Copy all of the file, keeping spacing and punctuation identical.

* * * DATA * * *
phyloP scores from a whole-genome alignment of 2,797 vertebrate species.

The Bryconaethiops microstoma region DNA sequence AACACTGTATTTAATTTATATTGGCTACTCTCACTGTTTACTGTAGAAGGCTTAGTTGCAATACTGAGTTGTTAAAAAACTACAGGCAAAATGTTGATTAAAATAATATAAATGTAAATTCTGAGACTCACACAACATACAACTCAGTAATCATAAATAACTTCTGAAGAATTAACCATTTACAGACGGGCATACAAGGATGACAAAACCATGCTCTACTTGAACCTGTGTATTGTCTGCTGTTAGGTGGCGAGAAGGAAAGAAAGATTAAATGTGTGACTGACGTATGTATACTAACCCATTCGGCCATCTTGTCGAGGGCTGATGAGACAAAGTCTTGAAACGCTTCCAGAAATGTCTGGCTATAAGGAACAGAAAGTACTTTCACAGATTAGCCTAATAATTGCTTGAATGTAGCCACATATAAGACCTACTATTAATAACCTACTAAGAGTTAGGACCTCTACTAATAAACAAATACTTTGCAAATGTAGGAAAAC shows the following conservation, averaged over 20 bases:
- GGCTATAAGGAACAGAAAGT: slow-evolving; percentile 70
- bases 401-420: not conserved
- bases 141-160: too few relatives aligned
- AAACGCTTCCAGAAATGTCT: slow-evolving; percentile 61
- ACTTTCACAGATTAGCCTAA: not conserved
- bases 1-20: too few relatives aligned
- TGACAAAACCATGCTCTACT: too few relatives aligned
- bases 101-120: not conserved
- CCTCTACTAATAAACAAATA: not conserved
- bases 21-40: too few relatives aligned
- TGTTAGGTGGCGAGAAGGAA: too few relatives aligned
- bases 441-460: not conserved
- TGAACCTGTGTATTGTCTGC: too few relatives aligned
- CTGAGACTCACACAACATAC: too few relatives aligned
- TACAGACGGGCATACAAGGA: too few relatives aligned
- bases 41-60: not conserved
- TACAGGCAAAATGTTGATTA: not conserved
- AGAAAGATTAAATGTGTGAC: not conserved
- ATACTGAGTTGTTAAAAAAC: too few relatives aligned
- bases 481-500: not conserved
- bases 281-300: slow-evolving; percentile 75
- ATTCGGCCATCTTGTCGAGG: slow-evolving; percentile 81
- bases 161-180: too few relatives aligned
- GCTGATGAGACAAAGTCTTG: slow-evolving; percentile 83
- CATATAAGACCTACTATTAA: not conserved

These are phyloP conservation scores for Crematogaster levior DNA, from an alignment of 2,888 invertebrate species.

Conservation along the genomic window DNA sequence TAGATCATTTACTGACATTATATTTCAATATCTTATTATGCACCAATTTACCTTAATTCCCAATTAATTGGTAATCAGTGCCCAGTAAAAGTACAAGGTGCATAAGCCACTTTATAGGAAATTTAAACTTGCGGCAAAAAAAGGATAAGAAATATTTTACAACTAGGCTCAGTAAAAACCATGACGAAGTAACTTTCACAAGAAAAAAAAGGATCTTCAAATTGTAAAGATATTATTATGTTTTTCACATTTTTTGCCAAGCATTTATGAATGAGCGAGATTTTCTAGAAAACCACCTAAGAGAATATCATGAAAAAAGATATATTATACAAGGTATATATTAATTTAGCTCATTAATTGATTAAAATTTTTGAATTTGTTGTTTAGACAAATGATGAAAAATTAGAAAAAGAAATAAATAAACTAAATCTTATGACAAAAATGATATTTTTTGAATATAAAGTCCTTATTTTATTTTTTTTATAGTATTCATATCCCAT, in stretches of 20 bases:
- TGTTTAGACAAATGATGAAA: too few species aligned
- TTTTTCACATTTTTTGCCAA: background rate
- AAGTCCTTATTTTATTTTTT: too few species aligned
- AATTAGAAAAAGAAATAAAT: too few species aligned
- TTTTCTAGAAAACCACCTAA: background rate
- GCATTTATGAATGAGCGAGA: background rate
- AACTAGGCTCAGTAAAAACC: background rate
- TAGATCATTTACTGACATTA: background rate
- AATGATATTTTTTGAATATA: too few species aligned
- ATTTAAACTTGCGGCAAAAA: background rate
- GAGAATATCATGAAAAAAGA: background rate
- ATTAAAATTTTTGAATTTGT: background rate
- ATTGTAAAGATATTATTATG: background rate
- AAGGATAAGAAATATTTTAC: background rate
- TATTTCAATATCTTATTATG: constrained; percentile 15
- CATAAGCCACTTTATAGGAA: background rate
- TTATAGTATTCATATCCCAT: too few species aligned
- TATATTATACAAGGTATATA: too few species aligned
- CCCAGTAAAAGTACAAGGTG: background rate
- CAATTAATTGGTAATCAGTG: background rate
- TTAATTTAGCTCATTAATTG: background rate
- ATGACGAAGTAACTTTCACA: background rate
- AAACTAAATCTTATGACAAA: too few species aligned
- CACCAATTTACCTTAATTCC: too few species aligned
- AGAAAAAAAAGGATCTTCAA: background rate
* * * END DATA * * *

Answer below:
phyloP scores from a whole-genome alignment of 2,797 vertebrate species.

The Bryconaethiops microstoma region DNA sequence AACACTGTATTTAATTTATATTGGCTACTCTCACTGTTTACTGTAGAAGGCTTAGTTGCAATACTGAGTTGTTAAAAAACTACAGGCAAAATGTTGATTAAAATAATATAAATGTAAATTCTGAGACTCACACAACATACAACTCAGTAATCATAAATAACTTCTGAAGAATTAACCATTTACAGACGGGCATACAAGGATGACAAAACCATGCTCTACTTGAACCTGTGTATTGTCTGCTGTTAGGTGGCGAGAAGGAAAGAAAGATTAAATGTGTGACTGACGTATGTATACTAACCCATTCGGCCATCTTGTCGAGGGCTGATGAGACAAAGTCTTGAAACGCTTCCAGAAATGTCTGGCTATAAGGAACAGAAAGTACTTTCACAGATTAGCCTAATAATTGCTTGAATGTAGCCACATATAAGACCTACTATTAATAACCTACTAAGAGTTAGGACCTCTACTAATAAACAAATACTTTGCAAATGTAGGAAAAC shows the following conservation, averaged over 20 bases:
- GGCTATAAGGAACAGAAAGT: slow-evolving; percentile 70
- bases 401-420: not conserved
- bases 141-160: too few relatives aligned
- AAACGCTTCCAGAAATGTCT: slow-evolving; percentile 61
- ACTTTCACAGATTAGCCTAA: not conserved
- bases 1-20: too few relatives aligned
- TGACAAAACCATGCTCTACT: too few relatives aligned
- bases 101-120: not conserved
- CCTCTACTAATAAACAAATA: not conserved
- bases 21-40: too few relatives aligned
- TGTTAGGTGGCGAGAAGGAA: too few relatives aligned
- bases 441-460: not conserved
- TGAACCTGTGTATTGTCTGC: too few relatives aligned
- CTGAGACTCACACAACATAC: too few relatives aligned
- TACAGACGGGCATACAAGGA: too few relatives aligned
- bases 41-60: not conserved
- TACAGGCAAAATGTTGATTA: not conserved
- AGAAAGATTAAATGTGTGAC: not conserved
- ATACTGAGTTGTTAAAAAAC: too few relatives aligned
- bases 481-500: not conserved
- bases 281-300: slow-evolving; percentile 75
- ATTCGGCCATCTTGTCGAGG: slow-evolving; percentile 81
- bases 161-180: too few relatives aligned
- GCTGATGAGACAAAGTCTTG: slow-evolving; percentile 83
- CATATAAGACCTACTATTAA: not conserved

These are phyloP conservation scores for Crematogaster levior DNA, from an alignment of 2,888 invertebrate species.

Conservation along the genomic window DNA sequence TAGATCATTTACTGACATTATATTTCAATATCTTATTATGCACCAATTTACCTTAATTCCCAATTAATTGGTAATCAGTGCCCAGTAAAAGTACAAGGTGCATAAGCCACTTTATAGGAAATTTAAACTTGCGGCAAAAAAAGGATAAGAAATATTTTACAACTAGGCTCAGTAAAAACCATGACGAAGTAACTTTCACAAGAAAAAAAAGGATCTTCAAATTGTAAAGATATTATTATGTTTTTCACATTTTTTGCCAAGCATTTATGAATGAGCGAGATTTTCTAGAAAACCACCTAAGAGAATATCATGAAAAAAGATATATTATACAAGGTATATATTAATTTAGCTCATTAATTGATTAAAATTTTTGAATTTGTTGTTTAGACAAATGATGAAAAATTAGAAAAAGAAATAAATAAACTAAATCTTATGACAAAAATGATATTTTTTGAATATAAAGTCCTTATTTTATTTTTTTTATAGTATTCATATCCCAT, in stretches of 20 bases:
- TGTTTAGACAAATGATGAAA: too few species aligned
- TTTTTCACATTTTTTGCCAA: background rate
- AAGTCCTTATTTTATTTTTT: too few species aligned
- AATTAGAAAAAGAAATAAAT: too few species aligned
- TTTTCTAGAAAACCACCTAA: background rate
- GCATTTATGAATGAGCGAGA: background rate
- AACTAGGCTCAGTAAAAACC: background rate
- TAGATCATTTACTGACATTA: background rate
- AATGATATTTTTTGAATATA: too few species aligned
- ATTTAAACTTGCGGCAAAAA: background rate
- GAGAATATCATGAAAAAAGA: background rate
- ATTAAAATTTTTGAATTTGT: background rate
- ATTGTAAAGATATTATTATG: background rate
- AAGGATAAGAAATATTTTAC: background rate
- TATTTCAATATCTTATTATG: constrained; percentile 15
- CATAAGCCACTTTATAGGAA: background rate
- TTATAGTATTCATATCCCAT: too few species aligned
- TATATTATACAAGGTATATA: too few species aligned
- CCCAGTAAAAGTACAAGGTG: background rate
- CAATTAATTGGTAATCAGTG: background rate
- TTAATTTAGCTCATTAATTG: background rate
- ATGACGAAGTAACTTTCACA: background rate
- AAACTAAATCTTATGACAAA: too few species aligned
- CACCAATTTACCTTAATTCC: too few species aligned
- AGAAAAAAAAGGATCTTCAA: background rate